*No worries, you won’t really go to jail. But I do know people who have gotten tickets for crossing a deserted street at 3:00 a.m. when the light was red.

A man carries a large basket of pretzels through the street in Germany

3. Never bring food on public transit

Germans must have better noses than we do. I have never met a culture of people who are so affected by the smell of certain foods. If you bring food – be it McDonalds, the famous Turkish döner kebaps (delicious!), whatever – on a bus, train, or another method of public transit, you will be glared at by your fellow passengers – the fact that you dared to bring something so strong-smelling in a confined space is absolutely abhorrent to them.

My American friends and I once made the mistake of bringing a döner kebap into a public building, and the Germans standing in front of us, assuming we didn’t speak the language, started talking to each other, “I can’t believe they would bring that food in here,” one man said disparagingly. “Yes, how inconsiderate. And it really smells,” his colleague replied. My friend, addressing the men in perfect German, interrupted them, “I’m sorry. We were running late and only had time to grab some food on our way here. This was all that was available in the area.” German Man One, embarrassed, “You speak German?!” We nodded affirmatively, in which his companion replied, “Well, your food still stinks.”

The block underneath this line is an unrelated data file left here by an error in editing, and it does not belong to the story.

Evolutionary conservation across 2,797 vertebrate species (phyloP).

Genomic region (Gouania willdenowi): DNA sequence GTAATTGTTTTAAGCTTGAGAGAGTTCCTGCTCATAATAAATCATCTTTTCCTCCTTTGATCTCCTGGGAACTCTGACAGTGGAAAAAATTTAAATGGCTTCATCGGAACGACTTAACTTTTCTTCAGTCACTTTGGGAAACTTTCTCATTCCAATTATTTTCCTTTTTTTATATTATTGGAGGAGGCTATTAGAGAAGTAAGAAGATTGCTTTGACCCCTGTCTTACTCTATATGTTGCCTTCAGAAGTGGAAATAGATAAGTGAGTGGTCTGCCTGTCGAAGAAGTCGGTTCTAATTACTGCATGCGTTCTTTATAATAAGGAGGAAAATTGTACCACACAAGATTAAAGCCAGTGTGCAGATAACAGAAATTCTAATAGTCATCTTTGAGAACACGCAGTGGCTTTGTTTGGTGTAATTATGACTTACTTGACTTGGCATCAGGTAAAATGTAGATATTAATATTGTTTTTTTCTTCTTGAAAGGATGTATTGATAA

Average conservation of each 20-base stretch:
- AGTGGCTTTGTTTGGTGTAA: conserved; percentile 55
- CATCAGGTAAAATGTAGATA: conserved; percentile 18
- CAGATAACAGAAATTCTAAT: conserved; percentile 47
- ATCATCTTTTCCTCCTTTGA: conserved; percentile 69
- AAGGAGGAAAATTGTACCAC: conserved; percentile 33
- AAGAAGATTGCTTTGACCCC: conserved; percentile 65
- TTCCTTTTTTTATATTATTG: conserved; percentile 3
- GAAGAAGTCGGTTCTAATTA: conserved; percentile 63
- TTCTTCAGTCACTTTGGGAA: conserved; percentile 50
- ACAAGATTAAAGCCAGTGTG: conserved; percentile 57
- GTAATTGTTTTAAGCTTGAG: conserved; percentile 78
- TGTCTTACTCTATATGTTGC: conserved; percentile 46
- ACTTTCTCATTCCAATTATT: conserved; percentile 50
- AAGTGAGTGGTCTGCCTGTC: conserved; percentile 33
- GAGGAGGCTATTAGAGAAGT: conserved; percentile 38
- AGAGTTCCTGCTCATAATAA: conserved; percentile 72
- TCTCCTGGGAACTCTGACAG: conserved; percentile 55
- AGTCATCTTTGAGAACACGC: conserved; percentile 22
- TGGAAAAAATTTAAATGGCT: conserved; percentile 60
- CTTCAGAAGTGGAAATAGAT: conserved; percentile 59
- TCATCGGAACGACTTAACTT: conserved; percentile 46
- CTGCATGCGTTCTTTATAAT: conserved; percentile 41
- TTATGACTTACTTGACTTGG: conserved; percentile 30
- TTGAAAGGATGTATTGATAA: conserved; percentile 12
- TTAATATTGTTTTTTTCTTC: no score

Perhaps it’s better to stick to a Fat Tire Tours Tour – they’ll let you eat on the way!

4. Practice Your Eating Etiquette

We Americans use our hands to eat much more frequently than the Germans do. In fact, I once witnessed them eating chicken wings with a fork and knife. Chicken wings! When I made fun of them for doing so, the Germans looked at me like I was the crazy one. “Why would we want to get our hands all dirty?” An Austrian friend of mine (not German, but very similar culture!) refused to go to a restaurant with me for weeks after returning from our first time out on the town. Why? The way in which I had eaten my pizza that night – with my hands – had so greatly appalled him. New to the country and very embarrassed, I vowed never to order pizza in front of an Austrian or German again. I suppose I could have given into cultural norms and eaten pizza with a fork or a knife, but who wants to do that?

Speaking of forks and knives, you’ll automatically be spotted as an American if you eat with your fork in your right hand. Germans think it very strange that we cut our food with the fork in the left and the knife in our right, put the knife down, and then switch hands to eat – so many precious seconds wasted by all that switching. Inefficiency! Germans eat with the fork in their left hand and the knife in their right, never setting the silverware down between cutting and eating. Imagine all the time they must save! Well, I hate to break it to you, Germans, but the time you save with silverware is likely lost waiting for all those red lights to turn green…call it even?

Flatlay of a traditional German spread at a restaurant including a plate of schnitzel, a pretzel, and beer.

In all seriousness, Germany is a wonderful country, and the German people are kind, welcoming, and excited to have you visit their homeland. Although our cultures are different, it is these differences that make the world a fascinating place – and that makes some good stories later on. Enjoy your time in beautiful Germany – Fat Tire Tours will make sure you do!

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A family by the eiffel tower.